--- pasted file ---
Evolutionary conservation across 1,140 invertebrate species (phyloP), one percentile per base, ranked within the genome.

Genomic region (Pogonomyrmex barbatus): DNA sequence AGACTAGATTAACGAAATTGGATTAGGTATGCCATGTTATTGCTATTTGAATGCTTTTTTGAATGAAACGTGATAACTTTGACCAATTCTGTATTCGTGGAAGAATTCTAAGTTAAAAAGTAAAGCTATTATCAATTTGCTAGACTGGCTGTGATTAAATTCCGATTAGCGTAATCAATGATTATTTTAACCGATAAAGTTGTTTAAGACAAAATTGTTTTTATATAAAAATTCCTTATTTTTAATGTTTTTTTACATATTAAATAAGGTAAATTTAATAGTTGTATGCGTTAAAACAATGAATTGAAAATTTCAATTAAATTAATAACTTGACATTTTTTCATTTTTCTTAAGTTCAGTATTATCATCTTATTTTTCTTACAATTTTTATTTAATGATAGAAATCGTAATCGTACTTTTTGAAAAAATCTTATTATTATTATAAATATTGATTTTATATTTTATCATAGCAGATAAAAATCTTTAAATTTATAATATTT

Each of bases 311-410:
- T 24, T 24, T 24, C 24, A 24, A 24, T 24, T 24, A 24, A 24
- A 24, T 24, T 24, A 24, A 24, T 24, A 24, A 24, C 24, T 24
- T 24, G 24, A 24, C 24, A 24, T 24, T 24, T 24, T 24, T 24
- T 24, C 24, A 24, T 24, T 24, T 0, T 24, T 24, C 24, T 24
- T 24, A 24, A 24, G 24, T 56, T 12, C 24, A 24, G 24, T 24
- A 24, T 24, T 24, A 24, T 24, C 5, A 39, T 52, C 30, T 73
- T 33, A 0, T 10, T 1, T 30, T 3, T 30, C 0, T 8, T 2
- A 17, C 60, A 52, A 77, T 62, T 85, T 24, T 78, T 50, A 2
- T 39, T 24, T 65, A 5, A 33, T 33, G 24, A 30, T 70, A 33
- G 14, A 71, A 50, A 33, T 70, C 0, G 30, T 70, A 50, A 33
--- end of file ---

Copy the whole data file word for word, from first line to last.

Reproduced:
Evolutionary conservation across 1,140 invertebrate species (phyloP), one percentile per base, ranked within the genome.

Genomic region (Pogonomyrmex barbatus): DNA sequence AGACTAGATTAACGAAATTGGATTAGGTATGCCATGTTATTGCTATTTGAATGCTTTTTTGAATGAAACGTGATAACTTTGACCAATTCTGTATTCGTGGAAGAATTCTAAGTTAAAAAGTAAAGCTATTATCAATTTGCTAGACTGGCTGTGATTAAATTCCGATTAGCGTAATCAATGATTATTTTAACCGATAAAGTTGTTTAAGACAAAATTGTTTTTATATAAAAATTCCTTATTTTTAATGTTTTTTTACATATTAAATAAGGTAAATTTAATAGTTGTATGCGTTAAAACAATGAATTGAAAATTTCAATTAAATTAATAACTTGACATTTTTTCATTTTTCTTAAGTTCAGTATTATCATCTTATTTTTCTTACAATTTTTATTTAATGATAGAAATCGTAATCGTACTTTTTGAAAAAATCTTATTATTATTATAAATATTGATTTTATATTTTATCATAGCAGATAAAAATCTTTAAATTTATAATATTT

Each of bases 311-410:
- T 24, T 24, T 24, C 24, A 24, A 24, T 24, T 24, A 24, A 24
- A 24, T 24, T 24, A 24, A 24, T 24, A 24, A 24, C 24, T 24
- T 24, G 24, A 24, C 24, A 24, T 24, T 24, T 24, T 24, T 24
- T 24, C 24, A 24, T 24, T 24, T 0, T 24, T 24, C 24, T 24
- T 24, A 24, A 24, G 24, T 56, T 12, C 24, A 24, G 24, T 24
- A 24, T 24, T 24, A 24, T 24, C 5, A 39, T 52, C 30, T 73
- T 33, A 0, T 10, T 1, T 30, T 3, T 30, C 0, T 8, T 2
- A 17, C 60, A 52, A 77, T 62, T 85, T 24, T 78, T 50, A 2
- T 39, T 24, T 65, A 5, A 33, T 33, G 24, A 30, T 70, A 33
- G 14, A 71, A 50, A 33, T 70, C 0, G 30, T 70, A 50, A 33